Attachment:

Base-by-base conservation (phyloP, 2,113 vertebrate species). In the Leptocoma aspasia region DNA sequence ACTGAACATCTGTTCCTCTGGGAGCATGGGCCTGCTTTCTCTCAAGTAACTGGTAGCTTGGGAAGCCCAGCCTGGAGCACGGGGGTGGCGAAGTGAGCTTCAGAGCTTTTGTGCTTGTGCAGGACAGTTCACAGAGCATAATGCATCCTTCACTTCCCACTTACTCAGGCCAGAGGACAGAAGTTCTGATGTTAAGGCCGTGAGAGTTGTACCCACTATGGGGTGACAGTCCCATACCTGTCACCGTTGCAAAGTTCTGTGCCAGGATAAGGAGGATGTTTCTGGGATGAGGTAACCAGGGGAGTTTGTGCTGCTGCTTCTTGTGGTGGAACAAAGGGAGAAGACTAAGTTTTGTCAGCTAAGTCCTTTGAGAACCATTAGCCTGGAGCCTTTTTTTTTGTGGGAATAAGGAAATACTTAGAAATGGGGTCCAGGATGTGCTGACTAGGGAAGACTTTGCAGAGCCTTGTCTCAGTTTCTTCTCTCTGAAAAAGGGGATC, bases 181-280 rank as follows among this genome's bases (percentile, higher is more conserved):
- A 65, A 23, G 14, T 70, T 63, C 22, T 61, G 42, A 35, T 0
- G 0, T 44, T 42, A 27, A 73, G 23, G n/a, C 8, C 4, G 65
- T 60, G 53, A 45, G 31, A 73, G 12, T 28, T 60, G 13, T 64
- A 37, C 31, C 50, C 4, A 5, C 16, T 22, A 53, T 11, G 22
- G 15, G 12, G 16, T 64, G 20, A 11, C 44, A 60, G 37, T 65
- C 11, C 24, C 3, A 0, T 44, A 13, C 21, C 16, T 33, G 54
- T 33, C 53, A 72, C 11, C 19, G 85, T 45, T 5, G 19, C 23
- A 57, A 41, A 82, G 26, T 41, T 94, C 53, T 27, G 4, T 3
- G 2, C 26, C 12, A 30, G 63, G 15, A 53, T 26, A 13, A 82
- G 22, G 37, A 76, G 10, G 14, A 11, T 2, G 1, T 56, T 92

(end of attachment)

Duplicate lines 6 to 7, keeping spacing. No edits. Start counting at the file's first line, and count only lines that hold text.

- G 15, G 12, G 16, T 64, G 20, A 11, C 44, A 60, G 37, T 65
- C 11, C 24, C 3, A 0, T 44, A 13, C 21, C 16, T 33, G 54